What is Schema Markup and How Does it Help SEO?

Schema structured data markup is a code you add to your website’s HTML to help search engines understand and display your content. Once added to your website, a schema creates an enhanced description, or rich snippet, that appears in search results. With schema markups, the users get information-rich results when searching for products and services online. Adding schema markup to your website’s HTML improves the way your page displays in search results by enhancing the descriptions beneath the page title.

How schema markup helps SEO

Schema markups are the result of a group effort by Bing, Yahoo, and Google to help provide the information needed to understand content online and provide the best search engine results. You need a good schema markup to rank well on all the major search engines.

Schema provides context to otherwise ambiguous webpages. With schema users can see your business’ main service, it’s location, your pricing and many other useful bits of information. Schema doesn’t just tell potential clients what your website says, but also what it means. The user can see details of your page at a glance which help them decide whether to click through or move on to a more relevant one.

When done correctly, good schema markups can lower your bounce rate and help you get more clicks to your website. Good schema markups can increase your click-through rate by 30%. Moreover, a recent study showed that websites that use schema rank four positions higher in search results than websites that don’t. And since less than one-third of Google results contain schema, it represents a good opportunity to get ahead of the curve and rank higher than competitors.

Different schema types and categories

Schema structured data can be used to markup websites on everything from events to people to products. Here is a non-exhaustive list of categories schema markup can be used with:

  • Businesses and organizations
  • Events
  • People
  • Products
  • Recipes
  • Reviews
  • Videos

The four most common types of schema markup are organization, person, local businesses, and products & offer schema markup.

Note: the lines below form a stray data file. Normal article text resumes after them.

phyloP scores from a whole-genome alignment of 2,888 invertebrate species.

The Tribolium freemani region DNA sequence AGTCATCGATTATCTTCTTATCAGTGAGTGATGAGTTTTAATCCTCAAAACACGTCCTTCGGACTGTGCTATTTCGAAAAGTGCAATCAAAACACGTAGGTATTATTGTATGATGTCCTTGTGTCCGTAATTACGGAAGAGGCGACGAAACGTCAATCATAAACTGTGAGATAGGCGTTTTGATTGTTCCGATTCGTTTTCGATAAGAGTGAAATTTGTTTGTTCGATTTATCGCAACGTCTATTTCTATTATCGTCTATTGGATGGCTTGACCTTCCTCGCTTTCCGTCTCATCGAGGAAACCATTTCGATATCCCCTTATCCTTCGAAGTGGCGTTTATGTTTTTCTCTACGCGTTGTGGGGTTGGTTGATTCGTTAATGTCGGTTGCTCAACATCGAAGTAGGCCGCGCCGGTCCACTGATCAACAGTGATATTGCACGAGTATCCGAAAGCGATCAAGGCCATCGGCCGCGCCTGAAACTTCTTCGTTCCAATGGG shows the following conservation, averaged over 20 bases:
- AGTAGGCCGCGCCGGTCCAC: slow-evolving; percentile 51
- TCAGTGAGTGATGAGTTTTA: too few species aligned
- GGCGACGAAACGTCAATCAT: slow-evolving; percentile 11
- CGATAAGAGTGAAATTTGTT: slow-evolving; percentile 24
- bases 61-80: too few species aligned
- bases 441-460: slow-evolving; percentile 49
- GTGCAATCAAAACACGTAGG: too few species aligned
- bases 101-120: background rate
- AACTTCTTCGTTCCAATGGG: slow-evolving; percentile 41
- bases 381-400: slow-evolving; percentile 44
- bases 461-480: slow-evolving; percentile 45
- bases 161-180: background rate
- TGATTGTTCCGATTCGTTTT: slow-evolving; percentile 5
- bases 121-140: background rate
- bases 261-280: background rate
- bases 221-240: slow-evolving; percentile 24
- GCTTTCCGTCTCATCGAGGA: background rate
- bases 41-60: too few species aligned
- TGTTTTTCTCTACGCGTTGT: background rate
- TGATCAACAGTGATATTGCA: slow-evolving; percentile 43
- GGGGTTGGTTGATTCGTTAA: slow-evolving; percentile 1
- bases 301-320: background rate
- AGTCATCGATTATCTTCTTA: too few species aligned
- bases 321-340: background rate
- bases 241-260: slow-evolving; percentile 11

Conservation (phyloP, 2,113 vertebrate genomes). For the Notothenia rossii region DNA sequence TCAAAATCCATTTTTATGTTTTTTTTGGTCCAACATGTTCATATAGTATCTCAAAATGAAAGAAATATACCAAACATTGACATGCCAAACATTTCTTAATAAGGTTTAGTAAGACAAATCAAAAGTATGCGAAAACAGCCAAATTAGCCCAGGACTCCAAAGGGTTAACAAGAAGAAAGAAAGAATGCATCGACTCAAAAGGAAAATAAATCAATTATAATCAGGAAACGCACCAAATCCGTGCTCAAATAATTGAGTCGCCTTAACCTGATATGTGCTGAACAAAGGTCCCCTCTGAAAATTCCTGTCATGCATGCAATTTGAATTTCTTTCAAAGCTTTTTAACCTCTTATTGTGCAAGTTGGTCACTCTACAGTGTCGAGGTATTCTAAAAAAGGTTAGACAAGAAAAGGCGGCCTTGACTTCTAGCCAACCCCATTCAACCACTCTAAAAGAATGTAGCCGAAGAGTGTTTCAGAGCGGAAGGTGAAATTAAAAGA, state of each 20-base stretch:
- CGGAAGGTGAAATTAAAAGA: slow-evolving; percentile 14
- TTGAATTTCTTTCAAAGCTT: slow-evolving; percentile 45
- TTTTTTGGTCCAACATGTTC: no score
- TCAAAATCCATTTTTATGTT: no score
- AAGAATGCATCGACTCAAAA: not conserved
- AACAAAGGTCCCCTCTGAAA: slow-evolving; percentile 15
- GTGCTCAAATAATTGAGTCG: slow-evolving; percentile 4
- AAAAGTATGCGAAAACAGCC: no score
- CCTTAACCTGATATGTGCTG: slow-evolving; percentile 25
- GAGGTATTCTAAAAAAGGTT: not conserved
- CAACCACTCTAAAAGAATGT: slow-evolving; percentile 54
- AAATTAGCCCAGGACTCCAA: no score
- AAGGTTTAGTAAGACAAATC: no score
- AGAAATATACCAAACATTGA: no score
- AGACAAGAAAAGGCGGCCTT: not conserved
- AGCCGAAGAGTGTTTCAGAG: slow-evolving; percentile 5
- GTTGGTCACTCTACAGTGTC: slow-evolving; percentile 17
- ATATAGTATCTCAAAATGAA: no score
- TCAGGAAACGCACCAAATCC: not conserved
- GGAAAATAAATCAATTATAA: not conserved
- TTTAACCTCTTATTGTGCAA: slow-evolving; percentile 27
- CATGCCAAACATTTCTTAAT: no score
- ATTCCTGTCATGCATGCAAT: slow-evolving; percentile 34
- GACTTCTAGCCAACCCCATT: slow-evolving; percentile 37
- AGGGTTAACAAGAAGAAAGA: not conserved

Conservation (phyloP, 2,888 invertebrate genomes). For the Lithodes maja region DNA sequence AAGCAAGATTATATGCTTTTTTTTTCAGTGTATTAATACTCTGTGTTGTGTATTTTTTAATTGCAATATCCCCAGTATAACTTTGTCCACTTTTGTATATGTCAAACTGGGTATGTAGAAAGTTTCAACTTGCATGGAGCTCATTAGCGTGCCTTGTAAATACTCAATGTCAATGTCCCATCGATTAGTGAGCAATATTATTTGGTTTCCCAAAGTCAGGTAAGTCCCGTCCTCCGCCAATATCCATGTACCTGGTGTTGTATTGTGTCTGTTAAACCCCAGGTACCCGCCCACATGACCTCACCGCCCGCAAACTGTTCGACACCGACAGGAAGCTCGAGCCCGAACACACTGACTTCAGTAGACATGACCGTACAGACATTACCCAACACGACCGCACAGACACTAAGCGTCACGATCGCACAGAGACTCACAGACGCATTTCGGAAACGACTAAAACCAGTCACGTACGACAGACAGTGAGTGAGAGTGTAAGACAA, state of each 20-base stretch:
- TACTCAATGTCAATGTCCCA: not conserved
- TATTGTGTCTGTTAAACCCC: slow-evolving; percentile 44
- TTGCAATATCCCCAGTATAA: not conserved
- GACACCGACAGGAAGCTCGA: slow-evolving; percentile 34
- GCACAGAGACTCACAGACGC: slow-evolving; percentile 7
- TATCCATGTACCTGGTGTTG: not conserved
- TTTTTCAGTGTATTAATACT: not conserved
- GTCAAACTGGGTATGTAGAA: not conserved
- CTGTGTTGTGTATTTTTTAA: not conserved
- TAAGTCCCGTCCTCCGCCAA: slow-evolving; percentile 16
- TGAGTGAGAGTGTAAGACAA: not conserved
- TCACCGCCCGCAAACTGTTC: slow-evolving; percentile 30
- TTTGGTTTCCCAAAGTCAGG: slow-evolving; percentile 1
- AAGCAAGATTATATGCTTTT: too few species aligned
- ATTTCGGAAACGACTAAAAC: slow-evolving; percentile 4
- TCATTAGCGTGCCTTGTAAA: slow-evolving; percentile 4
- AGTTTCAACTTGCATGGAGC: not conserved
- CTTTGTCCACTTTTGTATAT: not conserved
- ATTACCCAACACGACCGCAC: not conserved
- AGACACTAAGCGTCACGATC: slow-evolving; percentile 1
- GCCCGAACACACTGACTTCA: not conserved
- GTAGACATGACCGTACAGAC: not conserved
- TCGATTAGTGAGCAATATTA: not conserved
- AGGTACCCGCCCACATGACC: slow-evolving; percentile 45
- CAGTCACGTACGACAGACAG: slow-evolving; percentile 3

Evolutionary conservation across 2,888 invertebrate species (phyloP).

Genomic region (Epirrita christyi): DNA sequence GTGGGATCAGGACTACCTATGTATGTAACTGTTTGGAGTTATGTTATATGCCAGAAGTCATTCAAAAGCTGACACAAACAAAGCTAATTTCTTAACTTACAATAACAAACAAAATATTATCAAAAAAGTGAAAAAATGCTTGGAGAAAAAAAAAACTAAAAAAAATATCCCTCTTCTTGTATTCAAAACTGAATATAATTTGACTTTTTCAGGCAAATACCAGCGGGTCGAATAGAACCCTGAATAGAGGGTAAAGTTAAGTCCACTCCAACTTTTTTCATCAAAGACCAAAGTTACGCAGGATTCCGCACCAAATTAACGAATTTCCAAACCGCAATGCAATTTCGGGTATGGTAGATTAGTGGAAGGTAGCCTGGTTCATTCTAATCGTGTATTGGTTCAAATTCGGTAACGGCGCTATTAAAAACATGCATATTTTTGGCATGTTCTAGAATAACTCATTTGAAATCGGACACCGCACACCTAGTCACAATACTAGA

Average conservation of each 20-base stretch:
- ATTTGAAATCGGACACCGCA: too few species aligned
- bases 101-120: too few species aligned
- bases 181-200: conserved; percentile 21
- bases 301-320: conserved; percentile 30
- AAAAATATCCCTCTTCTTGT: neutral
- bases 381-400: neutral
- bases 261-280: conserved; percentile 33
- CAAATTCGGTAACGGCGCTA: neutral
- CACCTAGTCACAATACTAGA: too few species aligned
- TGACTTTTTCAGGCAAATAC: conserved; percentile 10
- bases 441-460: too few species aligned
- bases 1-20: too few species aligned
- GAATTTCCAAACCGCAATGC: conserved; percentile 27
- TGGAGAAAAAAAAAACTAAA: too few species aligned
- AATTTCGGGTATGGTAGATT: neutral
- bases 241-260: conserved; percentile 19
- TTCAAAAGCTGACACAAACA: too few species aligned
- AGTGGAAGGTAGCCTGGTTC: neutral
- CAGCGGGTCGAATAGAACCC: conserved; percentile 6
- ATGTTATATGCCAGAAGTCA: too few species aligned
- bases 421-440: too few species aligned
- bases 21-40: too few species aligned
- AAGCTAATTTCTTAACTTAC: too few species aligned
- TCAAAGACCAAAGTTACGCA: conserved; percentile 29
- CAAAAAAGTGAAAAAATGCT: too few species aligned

1. Organization Schema Markup

Schema markup for an organization includes the official logo, contact information, location and links to social media profiles. These types of markups are useful in giving users a basic rundown of your company. Because contact information is included, it makes it easier for customers to contact you right away.

2. Person Market Schema Markup

A Person Market Schema Markup helps users quickly find out basic information about public figures. This schema’s information includes facts like birthdays, addresses, education, and family members.

3. Local Business Schema Markup

Every small business needs a Local Business Schema Markup. Local Business Markups helps potential clients find out information about your business’ address, hours of operation and contact information.

4. Product & Offer Schema Markup

If you are selling a product or service, the Product & Offer Schema Markup is best to fit your business needs. The Product Markup requires only the name of the item to be included in the rich snippet. The Offer Markup requires the name, price, and currency to be included in the enhanced description.


Product and Offer Schema Markups helps you stand out from the crowd of competitors. If your competitors aren’t using markups, users can quickly see your offer pricing and assess your value. It also allows users to quickly compare prices between two competitors if they are selling the same product.

A full list of categories available to use with schema can be found on schema.org.

Setting up schema markups

Although schema structured data markups are coding language, it is not that difficult to add to your website. Google has a tool to help you generate the code.

  1. Go to Google’s Structured Data Markup Helper.
  2. Select the data type for the page you plan to markup.
  3. Paste in the URL of the page and click ‘Start Tagging’
    1. Highlight and label the type of elements to be marked up.


    1. Continue adding markup items.

Let the drop-down list of items be your guide, and continue to highlight and label other elements on your website. You don’t have to label every item, just get the ones that are required. But the more items you tag the better.

    1. Create the HTML.


  1. Use theStructured Data Testing Tool to find out what your page will look like with the markup.
  2. Finally, add the generated schema markup to your web page.

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